It seems to me that there are pivotal points throughout history during which humanity is presented with opportunities to progress in meaningful ways. During these periods, there is a powerful call to examine our collective selves and decide who we want to be. We are confronted with glaring, sometimes painful experiences that catapult us as a whole to question beliefs, stand up for what we know to be right, transmute ideas and practices that do not serve, and begin to do things differently. There are times when we are called to face ourselves, delve more deeply into our potential and expand the collective consciousness. It seems to me that this is one of those times.
The signs of the time are written in the news and on the faces of those who beckon us to change. There are bombings, mass shootings, racial injustices, war, displaced people and what appears to be an escalating rampage of hatred and atrocities. The pain that has been apparent to some is now showing up on a mass scale, pleading with us to stop ignoring where we are astray and take action on what warrants our immediate attention. It is in the very wake of these tragedies that we are asked to make the choice to evolve.
We are in the age of connection. The advent of social media marked and reflects the presence of this era. In essence, the world now has the ability to be connected like never before, yet it is our disconnect that is painfully being brought to our awareness. We are witnessing and experiencing, on an unprecedented level, the effects of the choices we have made along the connection continuum. What is unfolding is the result of our past collective actions (and lack thereof). We are seeing who we have been and being asked to decide who we will become.
Since we live in a dualistic reality, there are two possible contrasting sides to every experience. Along with the destructive madness, there is the profoundly moving surge of good that rises to meet the devastation. There are heroes who risk their lives to save others. Despite the pain, victims and affected families are able to teach us about forgiveness, compassion and the poignant call for change, justice and peace. The spirit of generosity is awakened and people mobilize to help, sharing their gifts as well as financial and moral support to begin the healing process. We are being shown two faces of our human potential and being inspired to actively choose life.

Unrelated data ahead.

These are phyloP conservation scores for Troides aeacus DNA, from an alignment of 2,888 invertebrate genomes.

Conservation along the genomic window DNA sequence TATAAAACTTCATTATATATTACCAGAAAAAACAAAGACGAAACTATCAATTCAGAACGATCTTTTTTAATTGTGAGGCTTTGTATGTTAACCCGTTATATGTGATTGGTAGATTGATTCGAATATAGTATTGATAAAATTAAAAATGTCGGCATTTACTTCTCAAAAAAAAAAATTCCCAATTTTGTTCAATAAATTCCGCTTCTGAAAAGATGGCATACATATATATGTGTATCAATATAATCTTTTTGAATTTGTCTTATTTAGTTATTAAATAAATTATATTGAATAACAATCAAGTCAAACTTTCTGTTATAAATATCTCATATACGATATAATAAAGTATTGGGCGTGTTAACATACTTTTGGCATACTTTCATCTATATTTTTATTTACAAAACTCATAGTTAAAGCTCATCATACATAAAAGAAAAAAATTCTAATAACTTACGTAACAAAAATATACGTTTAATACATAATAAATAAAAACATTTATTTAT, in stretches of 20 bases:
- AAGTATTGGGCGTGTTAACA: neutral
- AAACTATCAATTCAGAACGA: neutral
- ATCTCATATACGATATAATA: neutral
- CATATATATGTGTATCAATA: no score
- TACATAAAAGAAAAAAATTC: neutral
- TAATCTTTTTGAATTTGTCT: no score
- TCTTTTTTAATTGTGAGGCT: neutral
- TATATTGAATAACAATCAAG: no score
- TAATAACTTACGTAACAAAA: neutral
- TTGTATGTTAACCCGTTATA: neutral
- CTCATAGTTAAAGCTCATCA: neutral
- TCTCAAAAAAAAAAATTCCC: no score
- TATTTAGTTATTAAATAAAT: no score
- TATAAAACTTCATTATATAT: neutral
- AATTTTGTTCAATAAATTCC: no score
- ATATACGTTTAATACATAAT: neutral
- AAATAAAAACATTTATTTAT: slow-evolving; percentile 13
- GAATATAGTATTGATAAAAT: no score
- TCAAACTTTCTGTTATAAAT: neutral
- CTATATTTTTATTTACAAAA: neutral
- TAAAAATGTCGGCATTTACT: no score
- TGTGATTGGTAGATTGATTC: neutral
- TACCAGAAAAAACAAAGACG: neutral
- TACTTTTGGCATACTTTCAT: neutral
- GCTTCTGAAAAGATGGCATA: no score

In this age of connection, the pendulum is swinging between the call for unity and the counter-response of division. Along with the cry for peace and working together, there are those who shout a different call meant to engage and mobilize fear. We need more guns. It’s us against them. You can’t trust “those” people. We know what’s best. It’s their fault.
What we must understand in order to move forward in a constructive fashion is that our so-called beliefs are just that, beliefs. Creations of the mind. If any of us had been born in a different country or family, belonged to another religion, had a different skin color, were another sex, experienced an alternate tragedy or disability, etc., we would think differently than we do now. But we would still feel pain. We would still want to feel safe to be who we are. We would still have a longing to love and be loved.
Really, the qualities that seem to separate us most are arbitrary, based on the life we were born into and the perceptions we have created based on our experience. Stripped of these, what remains are the shared inherent qualities of what is truly means to be a human being.
So what is the choice? Do we continue along the same path or redirect the course we currently tread?
The call to collective change is answered on the individual level, one person at a time. We are being summoned to recognize that we are one family. Dividing ourselves is an attempt to separate the indivisible. A wall cannot separate us, nor party lines, the side of the law on which we live, nor the bathroom door we choose to use for that matter. These are illusions that we construct in order to feel safe. Yet how much safer could we be than living in unity?
The choice we are being asked to make is to truly connect with each other. To put down the phone, look into each other’s eyes and with an open heart ask, how are you? In response, we tell the truth even if it’s painful. When we recognize that another’s pain is also our own, we are on the right track to making a concerted, conscious effort toward creating positive, lasting change.
The individual’s choice transforms the collective. What we do on a small scale becomes the energy, momentum and mechanism by which the whole is changed. We may not yet have all the answers on how to build a more peaceful world, but the decision to acknowledge and move from the perspective of oneness will surely lead us there.
It seems to me that we are being called to wake up, consciously face what we have created and rise to the occasion with a renewed sense of responsibility, promise and action. The time is now. Will you heed the call?